It was reported that the attack of infamous espionage malware was carried out through the Microsoft Office file.
The users of Adobe Systems should keep in mind that a pretty serious exposure was found on Adobe Flash Player.
According to security researchers at Kaspersky Labs, this vulnerability was applied to infect users with notorious FinSpy malware. The vulnerability CVE number is CVE-2017-11292 and it can provoke remote code execution.
The FinSpy payload which is applied in these attacks uses exactly the same command and control (C&C) server like payload used with CVE-2017-8759 to spread out the FinSpy spyware. This exploit was detected by security researchers at FireEye in September 2017. In addition, the actor behind these malicious exploits is tracked as BlackOasis. 
“So far only one attack has been observed in our customer base, leading us to believe the number of attacks are minimal and highly targeted,” – reported security researchers.
The group behind the FinSpy spyware has designed a malicious campaign which aims to infect victim’s device with the malicious spyware. The malicious software is hidden in a Microsoft Office document which is the most likely to be sent via email.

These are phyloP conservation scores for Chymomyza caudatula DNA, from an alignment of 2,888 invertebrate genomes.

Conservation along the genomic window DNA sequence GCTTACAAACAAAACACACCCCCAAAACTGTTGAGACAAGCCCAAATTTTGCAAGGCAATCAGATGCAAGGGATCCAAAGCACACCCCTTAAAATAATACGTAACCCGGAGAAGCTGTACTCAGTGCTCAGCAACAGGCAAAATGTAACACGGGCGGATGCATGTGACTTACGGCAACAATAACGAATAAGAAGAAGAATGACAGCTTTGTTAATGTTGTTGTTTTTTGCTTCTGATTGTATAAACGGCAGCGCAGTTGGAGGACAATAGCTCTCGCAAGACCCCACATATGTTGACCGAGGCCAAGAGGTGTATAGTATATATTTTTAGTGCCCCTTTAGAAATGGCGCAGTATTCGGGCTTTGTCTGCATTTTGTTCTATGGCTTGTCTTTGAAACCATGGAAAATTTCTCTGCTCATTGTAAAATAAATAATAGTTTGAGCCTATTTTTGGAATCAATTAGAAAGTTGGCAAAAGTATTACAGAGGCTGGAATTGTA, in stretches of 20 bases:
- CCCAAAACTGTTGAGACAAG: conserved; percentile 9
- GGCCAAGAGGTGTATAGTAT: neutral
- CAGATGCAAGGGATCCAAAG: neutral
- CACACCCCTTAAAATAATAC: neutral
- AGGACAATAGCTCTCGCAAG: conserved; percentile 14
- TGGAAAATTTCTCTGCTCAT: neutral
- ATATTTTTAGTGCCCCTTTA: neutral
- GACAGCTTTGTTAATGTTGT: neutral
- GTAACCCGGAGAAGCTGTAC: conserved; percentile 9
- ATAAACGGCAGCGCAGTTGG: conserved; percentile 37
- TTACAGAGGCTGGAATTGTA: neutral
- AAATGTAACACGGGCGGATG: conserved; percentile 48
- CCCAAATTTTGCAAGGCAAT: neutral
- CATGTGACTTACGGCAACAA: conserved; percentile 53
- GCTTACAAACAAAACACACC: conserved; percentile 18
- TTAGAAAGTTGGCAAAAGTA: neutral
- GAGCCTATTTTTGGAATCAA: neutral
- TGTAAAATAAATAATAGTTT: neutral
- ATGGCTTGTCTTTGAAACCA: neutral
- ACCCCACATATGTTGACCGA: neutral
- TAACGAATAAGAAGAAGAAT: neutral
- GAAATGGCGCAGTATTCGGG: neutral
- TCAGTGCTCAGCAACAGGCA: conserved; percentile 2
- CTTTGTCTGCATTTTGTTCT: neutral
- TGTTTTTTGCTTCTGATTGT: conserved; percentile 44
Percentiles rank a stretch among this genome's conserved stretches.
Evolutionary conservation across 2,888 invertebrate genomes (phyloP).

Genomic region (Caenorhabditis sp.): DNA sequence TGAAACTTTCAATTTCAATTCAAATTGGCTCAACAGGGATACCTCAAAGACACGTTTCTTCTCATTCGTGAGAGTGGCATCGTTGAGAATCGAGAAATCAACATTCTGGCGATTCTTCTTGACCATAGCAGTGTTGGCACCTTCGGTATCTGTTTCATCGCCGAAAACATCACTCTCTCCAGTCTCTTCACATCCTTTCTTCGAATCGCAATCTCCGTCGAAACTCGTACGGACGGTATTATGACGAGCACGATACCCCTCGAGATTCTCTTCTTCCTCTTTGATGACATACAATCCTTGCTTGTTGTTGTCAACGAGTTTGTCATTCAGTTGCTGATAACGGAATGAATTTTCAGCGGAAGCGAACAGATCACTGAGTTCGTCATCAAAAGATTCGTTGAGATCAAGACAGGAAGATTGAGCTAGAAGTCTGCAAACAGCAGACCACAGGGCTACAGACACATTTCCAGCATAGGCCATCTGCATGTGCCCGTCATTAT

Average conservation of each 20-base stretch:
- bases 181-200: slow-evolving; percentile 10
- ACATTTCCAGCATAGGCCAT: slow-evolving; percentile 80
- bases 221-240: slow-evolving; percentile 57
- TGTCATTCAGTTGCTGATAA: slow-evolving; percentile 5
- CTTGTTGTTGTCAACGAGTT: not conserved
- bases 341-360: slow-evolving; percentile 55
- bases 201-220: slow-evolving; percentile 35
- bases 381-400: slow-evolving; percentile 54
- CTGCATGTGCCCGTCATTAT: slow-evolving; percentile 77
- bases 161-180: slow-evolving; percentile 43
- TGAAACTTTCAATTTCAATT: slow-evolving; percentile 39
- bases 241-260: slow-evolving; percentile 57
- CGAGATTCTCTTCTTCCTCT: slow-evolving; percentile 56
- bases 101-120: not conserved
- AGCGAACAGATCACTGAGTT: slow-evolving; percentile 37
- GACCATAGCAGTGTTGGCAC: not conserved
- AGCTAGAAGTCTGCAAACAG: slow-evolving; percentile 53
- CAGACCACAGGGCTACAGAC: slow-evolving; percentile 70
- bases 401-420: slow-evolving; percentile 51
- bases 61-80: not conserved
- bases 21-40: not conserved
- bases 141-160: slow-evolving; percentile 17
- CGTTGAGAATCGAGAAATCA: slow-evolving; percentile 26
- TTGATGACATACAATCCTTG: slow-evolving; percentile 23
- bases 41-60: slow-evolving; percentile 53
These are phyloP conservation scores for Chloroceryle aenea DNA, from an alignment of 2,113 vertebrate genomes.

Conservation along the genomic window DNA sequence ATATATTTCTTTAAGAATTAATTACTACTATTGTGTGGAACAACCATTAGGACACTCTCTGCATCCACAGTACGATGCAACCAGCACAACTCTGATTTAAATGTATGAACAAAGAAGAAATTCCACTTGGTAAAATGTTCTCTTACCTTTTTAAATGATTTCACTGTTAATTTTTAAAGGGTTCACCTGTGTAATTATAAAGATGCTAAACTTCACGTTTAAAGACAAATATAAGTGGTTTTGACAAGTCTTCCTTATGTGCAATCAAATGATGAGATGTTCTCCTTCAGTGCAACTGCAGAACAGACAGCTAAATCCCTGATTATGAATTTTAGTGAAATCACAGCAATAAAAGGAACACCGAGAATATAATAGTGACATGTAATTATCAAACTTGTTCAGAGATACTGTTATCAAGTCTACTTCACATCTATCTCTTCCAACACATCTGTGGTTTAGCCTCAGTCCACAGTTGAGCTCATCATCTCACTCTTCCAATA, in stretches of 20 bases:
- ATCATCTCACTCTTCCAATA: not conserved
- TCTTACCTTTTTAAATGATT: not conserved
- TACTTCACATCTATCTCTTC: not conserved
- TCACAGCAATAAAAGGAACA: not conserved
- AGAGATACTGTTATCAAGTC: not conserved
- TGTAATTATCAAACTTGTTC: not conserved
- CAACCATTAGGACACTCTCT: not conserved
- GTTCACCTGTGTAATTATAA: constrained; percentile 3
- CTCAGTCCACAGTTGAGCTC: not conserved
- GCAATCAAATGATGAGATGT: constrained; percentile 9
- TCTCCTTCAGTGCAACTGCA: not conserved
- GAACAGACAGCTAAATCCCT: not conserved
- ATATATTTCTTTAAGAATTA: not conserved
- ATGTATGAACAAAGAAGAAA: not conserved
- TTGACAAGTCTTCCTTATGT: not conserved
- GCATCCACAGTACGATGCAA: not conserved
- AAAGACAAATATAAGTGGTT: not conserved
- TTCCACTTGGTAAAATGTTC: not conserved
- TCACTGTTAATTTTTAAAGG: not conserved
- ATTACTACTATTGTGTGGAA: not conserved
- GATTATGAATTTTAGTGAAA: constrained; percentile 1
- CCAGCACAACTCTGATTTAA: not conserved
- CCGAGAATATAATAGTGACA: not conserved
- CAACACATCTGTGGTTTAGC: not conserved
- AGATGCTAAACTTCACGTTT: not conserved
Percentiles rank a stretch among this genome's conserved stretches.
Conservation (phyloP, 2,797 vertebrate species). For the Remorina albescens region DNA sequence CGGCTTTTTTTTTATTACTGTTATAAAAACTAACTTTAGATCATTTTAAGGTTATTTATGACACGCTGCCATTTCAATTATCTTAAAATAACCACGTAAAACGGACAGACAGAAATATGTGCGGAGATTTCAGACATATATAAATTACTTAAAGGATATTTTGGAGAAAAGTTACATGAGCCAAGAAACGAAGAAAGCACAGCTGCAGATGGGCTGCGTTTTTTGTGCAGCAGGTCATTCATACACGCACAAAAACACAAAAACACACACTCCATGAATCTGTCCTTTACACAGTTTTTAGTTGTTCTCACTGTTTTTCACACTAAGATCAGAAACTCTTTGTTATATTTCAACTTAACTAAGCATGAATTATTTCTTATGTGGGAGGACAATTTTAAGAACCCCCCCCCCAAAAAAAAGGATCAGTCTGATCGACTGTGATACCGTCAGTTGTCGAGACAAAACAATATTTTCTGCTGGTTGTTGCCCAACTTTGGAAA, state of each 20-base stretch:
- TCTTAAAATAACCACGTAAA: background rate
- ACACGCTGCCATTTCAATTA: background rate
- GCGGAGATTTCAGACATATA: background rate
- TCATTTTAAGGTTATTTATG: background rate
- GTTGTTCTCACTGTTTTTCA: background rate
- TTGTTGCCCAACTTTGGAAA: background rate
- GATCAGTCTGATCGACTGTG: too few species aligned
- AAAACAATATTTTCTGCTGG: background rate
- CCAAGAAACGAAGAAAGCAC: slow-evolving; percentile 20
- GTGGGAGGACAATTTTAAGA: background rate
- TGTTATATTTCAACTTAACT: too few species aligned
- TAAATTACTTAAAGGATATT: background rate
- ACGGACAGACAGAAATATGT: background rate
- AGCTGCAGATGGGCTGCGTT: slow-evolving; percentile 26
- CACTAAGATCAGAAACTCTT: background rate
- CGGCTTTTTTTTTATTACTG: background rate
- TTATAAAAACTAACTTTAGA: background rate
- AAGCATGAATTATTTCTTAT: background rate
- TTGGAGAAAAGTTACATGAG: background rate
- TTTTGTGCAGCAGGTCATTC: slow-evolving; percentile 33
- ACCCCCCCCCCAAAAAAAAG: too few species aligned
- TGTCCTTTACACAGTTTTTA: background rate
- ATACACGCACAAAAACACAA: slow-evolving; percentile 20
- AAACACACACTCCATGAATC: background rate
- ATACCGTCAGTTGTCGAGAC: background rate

Researchers at Kaspersky Lab, have only detected one attack which leverages the exposure and reports that the attack volume is relatively low –with only a few attempts. However, the users, including businesses and government institutions are encouraged to patch their systems.
In addition, Adobe also released a security update and offers its customers updates to download for Flash Player in order to patch the exposure. 
FinSpy is also known as FinFisher and it was sold to law enforcement groups and government institutions all around the world. According to the investigation from the University of Toronto, 2015 in the CitizenLab, a total of 32 countries was suspected of using the spyware. 
The cybercriminals BlackOasis targets mostly bloggers and activists that are involved in Middle Eastern politics.
In addition, BlackOasis also has tried to hack its targets via fraudulent Microsoft Word files that combined malicious code which infected victim’s computer with FinSpy.
As it was mentioned, the hacker group applied five previously uncovered exposures – zero days.
In order to protect your computer, be careful and double check every file attached to your email before opening it – hackers often attempt to fool their victims and install the malware onto the device through the launched link or the opened attachment.